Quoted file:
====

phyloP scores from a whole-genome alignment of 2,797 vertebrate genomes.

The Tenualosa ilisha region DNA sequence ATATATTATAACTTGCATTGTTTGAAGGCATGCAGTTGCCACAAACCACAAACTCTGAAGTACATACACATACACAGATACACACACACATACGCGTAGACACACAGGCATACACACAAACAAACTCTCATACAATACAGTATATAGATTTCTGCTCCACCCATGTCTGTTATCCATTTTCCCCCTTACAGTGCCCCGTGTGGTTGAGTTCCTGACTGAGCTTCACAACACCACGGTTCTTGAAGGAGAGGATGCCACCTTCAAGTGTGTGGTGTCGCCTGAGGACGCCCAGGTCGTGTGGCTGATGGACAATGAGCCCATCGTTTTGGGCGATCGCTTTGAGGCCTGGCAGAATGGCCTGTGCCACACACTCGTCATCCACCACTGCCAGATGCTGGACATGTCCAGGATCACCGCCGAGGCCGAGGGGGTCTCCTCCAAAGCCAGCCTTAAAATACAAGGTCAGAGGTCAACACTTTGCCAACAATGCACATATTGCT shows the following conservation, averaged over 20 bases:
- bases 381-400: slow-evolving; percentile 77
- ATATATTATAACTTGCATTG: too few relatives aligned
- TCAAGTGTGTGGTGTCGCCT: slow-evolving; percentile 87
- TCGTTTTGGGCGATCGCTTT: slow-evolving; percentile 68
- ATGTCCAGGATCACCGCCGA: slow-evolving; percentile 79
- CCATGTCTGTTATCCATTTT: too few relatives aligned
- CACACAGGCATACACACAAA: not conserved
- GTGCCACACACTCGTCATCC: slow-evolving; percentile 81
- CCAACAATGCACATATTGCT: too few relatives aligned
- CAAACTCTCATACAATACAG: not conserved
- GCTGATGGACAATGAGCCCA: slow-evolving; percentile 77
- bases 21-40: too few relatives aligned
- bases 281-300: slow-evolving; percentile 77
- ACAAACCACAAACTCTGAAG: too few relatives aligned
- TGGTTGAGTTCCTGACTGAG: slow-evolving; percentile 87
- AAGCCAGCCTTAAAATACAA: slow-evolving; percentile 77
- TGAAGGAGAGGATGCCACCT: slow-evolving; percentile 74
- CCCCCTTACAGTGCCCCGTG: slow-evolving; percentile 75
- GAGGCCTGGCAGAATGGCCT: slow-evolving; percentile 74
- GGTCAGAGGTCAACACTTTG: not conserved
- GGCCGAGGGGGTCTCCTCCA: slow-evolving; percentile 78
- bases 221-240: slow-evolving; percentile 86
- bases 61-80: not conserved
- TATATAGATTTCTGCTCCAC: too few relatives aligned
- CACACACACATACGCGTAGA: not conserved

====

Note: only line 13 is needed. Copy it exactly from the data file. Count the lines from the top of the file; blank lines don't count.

- GCTGATGGACAATGAGCCCA: slow-evolving; percentile 77